Paul Crouch and his wife, Jan, are the founders of the Trinity Broadcasting Network, which today has an estimated net worth of half a billion dollars. As Crouch himself puts it, “God has, indeed, given us the MOST POWERFUL VOICE in the history of the WORLD.”65 Unfortunately, this voice is being used to promote teachings straight from the kingdom of the cults. Crouch’s influence has become so vast that he can now raise as much as $50 million during a single “Praise-a-Thon.” What many of the well-intentioned Christians who support TBN do not know, however, is that part of this money goes to promoting cultic groups and individuals who not only deny the Trinity but claim that this essential of Christianity is a pagan doctrine.66 It is indeed ironic that a broadcasting network called “Trinity” would promote anti-Trinitarian doctrine.

To those who would speak out against the false teachings proliferated on his network, Crouch has this to say: “I think they’re damned and on their way to hell; and I don’t think there’s any redemption for them.”67 Shortly after I met with Crouch to prove that the Faith movement compromises essential Christian doctrine, Crouch looked into the lens of the television camera and angrily declared, “If you want to criticize Ken Copeland for his preaching on faith, or Dad Hagin, get out of my life! I don’t even want to talk to you or hear you. I don’t want to see your ugly face. Get out of my face, in Jesus’ name.”68

Sadly, Crouch refers to the Faith message as a “revival of truth . . . restored by a few precious men.”69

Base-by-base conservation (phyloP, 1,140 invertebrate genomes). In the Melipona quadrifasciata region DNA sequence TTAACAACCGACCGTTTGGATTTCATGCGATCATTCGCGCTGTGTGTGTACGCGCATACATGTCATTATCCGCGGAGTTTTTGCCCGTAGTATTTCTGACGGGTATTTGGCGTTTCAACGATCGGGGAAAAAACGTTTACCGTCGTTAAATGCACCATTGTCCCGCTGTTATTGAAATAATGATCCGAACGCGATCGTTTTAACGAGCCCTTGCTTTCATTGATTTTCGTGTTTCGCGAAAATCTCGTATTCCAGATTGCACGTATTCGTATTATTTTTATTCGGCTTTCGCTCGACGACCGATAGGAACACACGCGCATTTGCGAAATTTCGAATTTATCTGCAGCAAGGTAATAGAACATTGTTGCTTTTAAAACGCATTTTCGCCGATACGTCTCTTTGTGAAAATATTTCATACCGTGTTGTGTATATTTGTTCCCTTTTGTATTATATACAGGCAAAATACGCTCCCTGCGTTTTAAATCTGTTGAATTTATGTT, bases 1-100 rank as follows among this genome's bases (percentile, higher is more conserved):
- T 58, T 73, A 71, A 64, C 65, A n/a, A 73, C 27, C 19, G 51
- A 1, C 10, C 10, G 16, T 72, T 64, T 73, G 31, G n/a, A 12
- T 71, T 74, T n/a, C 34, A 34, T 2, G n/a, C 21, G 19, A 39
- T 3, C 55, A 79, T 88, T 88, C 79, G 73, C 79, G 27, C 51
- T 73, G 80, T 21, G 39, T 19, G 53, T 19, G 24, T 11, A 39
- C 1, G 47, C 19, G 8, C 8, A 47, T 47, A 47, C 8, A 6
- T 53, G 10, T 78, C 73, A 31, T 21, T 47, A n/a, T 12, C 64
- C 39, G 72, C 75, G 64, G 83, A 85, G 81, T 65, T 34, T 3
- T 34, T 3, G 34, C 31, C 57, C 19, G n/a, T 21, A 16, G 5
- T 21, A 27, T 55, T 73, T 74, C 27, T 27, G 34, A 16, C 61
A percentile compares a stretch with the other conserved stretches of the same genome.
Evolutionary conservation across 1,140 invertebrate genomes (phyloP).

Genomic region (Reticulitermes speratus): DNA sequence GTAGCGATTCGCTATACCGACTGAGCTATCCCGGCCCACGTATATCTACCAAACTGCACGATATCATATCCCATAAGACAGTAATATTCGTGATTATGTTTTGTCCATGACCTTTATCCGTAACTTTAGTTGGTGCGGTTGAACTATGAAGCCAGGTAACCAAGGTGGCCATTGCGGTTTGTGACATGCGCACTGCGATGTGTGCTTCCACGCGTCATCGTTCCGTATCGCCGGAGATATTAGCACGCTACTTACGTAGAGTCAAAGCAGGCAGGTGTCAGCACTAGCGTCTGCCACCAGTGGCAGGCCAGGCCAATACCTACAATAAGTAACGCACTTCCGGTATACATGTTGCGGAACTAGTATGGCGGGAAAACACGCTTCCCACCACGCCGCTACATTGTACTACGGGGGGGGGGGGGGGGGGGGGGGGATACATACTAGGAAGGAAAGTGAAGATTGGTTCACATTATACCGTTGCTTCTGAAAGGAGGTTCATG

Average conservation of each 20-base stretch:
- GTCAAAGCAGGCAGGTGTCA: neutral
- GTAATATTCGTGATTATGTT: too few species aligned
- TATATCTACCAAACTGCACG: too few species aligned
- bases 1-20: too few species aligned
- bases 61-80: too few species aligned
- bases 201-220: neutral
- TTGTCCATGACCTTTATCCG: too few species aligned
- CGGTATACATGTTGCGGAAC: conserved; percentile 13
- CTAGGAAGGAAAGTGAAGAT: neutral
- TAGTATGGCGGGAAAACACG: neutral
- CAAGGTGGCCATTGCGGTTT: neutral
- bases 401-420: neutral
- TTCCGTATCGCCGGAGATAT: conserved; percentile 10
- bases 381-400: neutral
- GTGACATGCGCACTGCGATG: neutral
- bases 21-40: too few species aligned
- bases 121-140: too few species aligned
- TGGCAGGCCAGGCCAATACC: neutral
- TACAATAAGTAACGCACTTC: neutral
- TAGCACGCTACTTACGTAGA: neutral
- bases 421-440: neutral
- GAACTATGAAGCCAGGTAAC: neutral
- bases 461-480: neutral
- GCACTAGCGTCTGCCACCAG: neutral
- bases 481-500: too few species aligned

The Faith movement was spawned by the unholy marriage of 19th-century New Thought metaphysics with the flamboyance and abuses of post-World War II revivalism. It should therefore come as no surprise that its doctrine and practices are palpably unbiblical. Yet, some charge that critics of the movement are guilty of committing a logical error known as the genetic fallacy — “that is, rejecting an assumption because of where it comes from rather than disproving the argument.”70

While the charge appears formidable, it is in fact defective. For it assumes that the criticisms against the Faith movement are made primarily if not solely on the basis of its historical roots. In truth, the bulk of critical evaluations are leveled directly against the unbiblical teachings of the movement’s leading proponents today.71 Historical discussions have, for the most part, served to place the phenomenon in its proper context.72